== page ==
This day in history launched the scheme that would lead to the execution of John Dudley, the man who had clawed his way back up the political ladder after his father’s execution for treason in 1509, who had become Duke of Northumberland and President of Edward VI’s Privy Council, who was the de facto leader of the country as Edward was still a minor.
In February 1553, Edward VI had fallen ill – seriously enough that he had started to consider the succession. As an ardent Protestant, he did not want his Catholic sister Mary to inherit the throne, which was what would occur under the Act of Succession adopted during his father’s reign. Edward came up with his own “Devise for the Succession” in which the crown would bypass both Mary and Elizabeth as well as Mary Queen of Scots, and instead fall to Lady Jane Grey, whose claim arose through Henry VIII’s youngest sister. Unfortunately for Edward (and Dudley!), his Devise was not ratified by Parliament and therefore could not legally supersede the former king’s policy.
Still, Dudley sprang into action to profit from the action he hoped to shove down the country’s throat: on May 25, he married his son Guildford to Lady Jane Grey – with the clear intention of continuing his “reign” through them. He also took advantage of the day to marry his daughter Katherine to Henry Hastings (heir to the Earldom of Huntingdon), and to have Catherine Grey marry Lord Herbert, the heir to the Earldom of Pembroke. These unions gave him powerful and committed allies.
The weddings themselves were celebrated with the pomp that was to be expected for a royal marriage: a magnificent festival was held, with jousts, games, and masques. Guests included most of the highest nobles of the court, the Venetian and French ambassadors, and even “large numbers of the common people.” (In what with hindsight could be considered foreshadowing, Guildford and some others suffered an attack of food poisoning, blamed on “a mistake made by a cook, who plucked one leaf for another.”)
Six weeks later, Edward VI was dead and Dudley proclaimed Jane Grey Queen of England. She and Guildford made their ceremonial entrance to the Tower…then never emerged. Dudley’s scheme failed to sway a country that had long looked to Mary as the next rightful heir, and he and his children were quickly abandoned. Dudley was quickly executed, while Jane and Guildford were pardoned by a magnanimous Mary I – though not released. Unfortunately, they were condemned when opposition to Mary’s planned marriage to Philip of Spain resulted in the Wyatt Rebellion. While the rebels would likely have put Elizabeth on the throne instead of Jane Grey, Jane’s father joined the revolt – flaming the fans of governmental indignation and panic. Mary’s Privy Council unanimously advised execution, and Mary agreed.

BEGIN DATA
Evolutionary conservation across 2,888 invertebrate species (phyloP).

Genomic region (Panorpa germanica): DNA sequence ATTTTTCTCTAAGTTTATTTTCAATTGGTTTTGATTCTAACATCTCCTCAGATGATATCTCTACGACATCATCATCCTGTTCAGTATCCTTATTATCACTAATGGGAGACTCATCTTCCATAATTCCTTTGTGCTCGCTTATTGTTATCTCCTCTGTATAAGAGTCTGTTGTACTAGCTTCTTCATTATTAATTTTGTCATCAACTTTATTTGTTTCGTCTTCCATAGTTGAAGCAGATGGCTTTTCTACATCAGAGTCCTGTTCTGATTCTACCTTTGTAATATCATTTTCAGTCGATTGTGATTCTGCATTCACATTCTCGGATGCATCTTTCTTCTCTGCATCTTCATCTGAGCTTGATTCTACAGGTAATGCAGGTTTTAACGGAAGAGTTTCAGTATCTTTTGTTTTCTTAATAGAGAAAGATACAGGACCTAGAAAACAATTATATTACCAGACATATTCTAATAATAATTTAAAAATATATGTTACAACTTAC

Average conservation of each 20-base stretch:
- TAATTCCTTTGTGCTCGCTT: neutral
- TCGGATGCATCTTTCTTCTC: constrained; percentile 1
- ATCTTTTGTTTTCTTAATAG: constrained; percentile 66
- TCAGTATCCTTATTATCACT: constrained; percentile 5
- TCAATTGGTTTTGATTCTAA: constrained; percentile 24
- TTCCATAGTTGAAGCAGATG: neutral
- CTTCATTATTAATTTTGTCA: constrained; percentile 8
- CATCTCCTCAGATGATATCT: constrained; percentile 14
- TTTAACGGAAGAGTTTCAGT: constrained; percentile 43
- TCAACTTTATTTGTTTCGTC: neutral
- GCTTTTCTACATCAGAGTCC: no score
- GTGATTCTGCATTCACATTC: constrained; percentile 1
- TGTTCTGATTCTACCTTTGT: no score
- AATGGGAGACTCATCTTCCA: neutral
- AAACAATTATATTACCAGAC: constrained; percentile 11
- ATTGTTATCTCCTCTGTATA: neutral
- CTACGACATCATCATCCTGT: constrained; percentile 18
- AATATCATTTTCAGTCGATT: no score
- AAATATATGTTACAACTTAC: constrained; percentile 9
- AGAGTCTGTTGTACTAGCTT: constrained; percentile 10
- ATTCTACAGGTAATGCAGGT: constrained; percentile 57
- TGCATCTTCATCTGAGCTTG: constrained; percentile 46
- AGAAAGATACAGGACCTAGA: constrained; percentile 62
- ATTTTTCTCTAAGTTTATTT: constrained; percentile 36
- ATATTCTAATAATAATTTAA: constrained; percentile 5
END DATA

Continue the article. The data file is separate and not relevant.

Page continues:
Catherine fared a little better – well, she lived longer. Her new husband’s father sought to distance himself from the Grey family when Jane’s accession to the throne failed; he separated the couple and sought annulment of the marriage, which was granted in 1554 on the grounds that it had never been consummated. In 1560, after Elizabeth had come to the throne, Catherine secretly married again – Edward Seymour, Earl of Hertford – and quickly became pregnant. Elizabeth was furious. Convinced that the marriage was part of a conspiracy against her crown, she promptly imprisoned poor Catherine. Catherine and Seymour remained in the Tower for three years, then after the two were permanently separated, Catherine was released but still kept under close confinement until she died of consumption in 1568, aged only 27.
As for Katherine Dudley, she seems to have been politically unaffected by her father’s treason. She went off to live with her husband in the English Midlands and Yorkshire for years, returning to court only in 1595 where she became one of Elizabeth’s closest friends. Definitely the winner of this round!